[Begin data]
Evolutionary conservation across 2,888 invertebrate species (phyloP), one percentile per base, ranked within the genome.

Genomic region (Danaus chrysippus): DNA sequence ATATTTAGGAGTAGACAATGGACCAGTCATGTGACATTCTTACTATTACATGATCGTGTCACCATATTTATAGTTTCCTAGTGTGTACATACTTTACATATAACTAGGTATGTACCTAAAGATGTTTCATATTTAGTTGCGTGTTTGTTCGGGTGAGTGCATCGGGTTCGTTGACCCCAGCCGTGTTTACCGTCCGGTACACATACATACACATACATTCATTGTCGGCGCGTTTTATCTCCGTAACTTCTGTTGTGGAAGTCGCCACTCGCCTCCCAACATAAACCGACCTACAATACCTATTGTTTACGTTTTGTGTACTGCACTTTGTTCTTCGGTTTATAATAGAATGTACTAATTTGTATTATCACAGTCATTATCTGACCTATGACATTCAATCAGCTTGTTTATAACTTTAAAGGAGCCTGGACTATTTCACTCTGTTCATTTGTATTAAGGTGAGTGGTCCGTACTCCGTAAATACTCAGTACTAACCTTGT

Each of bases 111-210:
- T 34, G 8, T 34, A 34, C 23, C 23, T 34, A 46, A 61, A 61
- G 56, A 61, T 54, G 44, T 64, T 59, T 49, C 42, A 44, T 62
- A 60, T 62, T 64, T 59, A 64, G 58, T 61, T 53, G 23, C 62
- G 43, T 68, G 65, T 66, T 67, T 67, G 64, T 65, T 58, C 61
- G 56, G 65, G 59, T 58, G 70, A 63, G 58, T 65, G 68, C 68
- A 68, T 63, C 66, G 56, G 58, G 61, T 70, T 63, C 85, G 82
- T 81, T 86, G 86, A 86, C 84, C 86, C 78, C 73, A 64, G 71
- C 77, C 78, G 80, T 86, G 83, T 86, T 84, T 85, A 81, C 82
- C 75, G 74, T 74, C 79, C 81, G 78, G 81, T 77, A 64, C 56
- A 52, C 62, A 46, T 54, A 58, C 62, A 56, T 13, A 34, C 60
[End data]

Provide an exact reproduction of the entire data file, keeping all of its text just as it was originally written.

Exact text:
Evolutionary conservation across 2,888 invertebrate species (phyloP), one percentile per base, ranked within the genome.

Genomic region (Danaus chrysippus): DNA sequence ATATTTAGGAGTAGACAATGGACCAGTCATGTGACATTCTTACTATTACATGATCGTGTCACCATATTTATAGTTTCCTAGTGTGTACATACTTTACATATAACTAGGTATGTACCTAAAGATGTTTCATATTTAGTTGCGTGTTTGTTCGGGTGAGTGCATCGGGTTCGTTGACCCCAGCCGTGTTTACCGTCCGGTACACATACATACACATACATTCATTGTCGGCGCGTTTTATCTCCGTAACTTCTGTTGTGGAAGTCGCCACTCGCCTCCCAACATAAACCGACCTACAATACCTATTGTTTACGTTTTGTGTACTGCACTTTGTTCTTCGGTTTATAATAGAATGTACTAATTTGTATTATCACAGTCATTATCTGACCTATGACATTCAATCAGCTTGTTTATAACTTTAAAGGAGCCTGGACTATTTCACTCTGTTCATTTGTATTAAGGTGAGTGGTCCGTACTCCGTAAATACTCAGTACTAACCTTGT

Each of bases 111-210:
- T 34, G 8, T 34, A 34, C 23, C 23, T 34, A 46, A 61, A 61
- G 56, A 61, T 54, G 44, T 64, T 59, T 49, C 42, A 44, T 62
- A 60, T 62, T 64, T 59, A 64, G 58, T 61, T 53, G 23, C 62
- G 43, T 68, G 65, T 66, T 67, T 67, G 64, T 65, T 58, C 61
- G 56, G 65, G 59, T 58, G 70, A 63, G 58, T 65, G 68, C 68
- A 68, T 63, C 66, G 56, G 58, G 61, T 70, T 63, C 85, G 82
- T 81, T 86, G 86, A 86, C 84, C 86, C 78, C 73, A 64, G 71
- C 77, C 78, G 80, T 86, G 83, T 86, T 84, T 85, A 81, C 82
- C 75, G 74, T 74, C 79, C 81, G 78, G 81, T 77, A 64, C 56
- A 52, C 62, A 46, T 54, A 58, C 62, A 56, T 13, A 34, C 60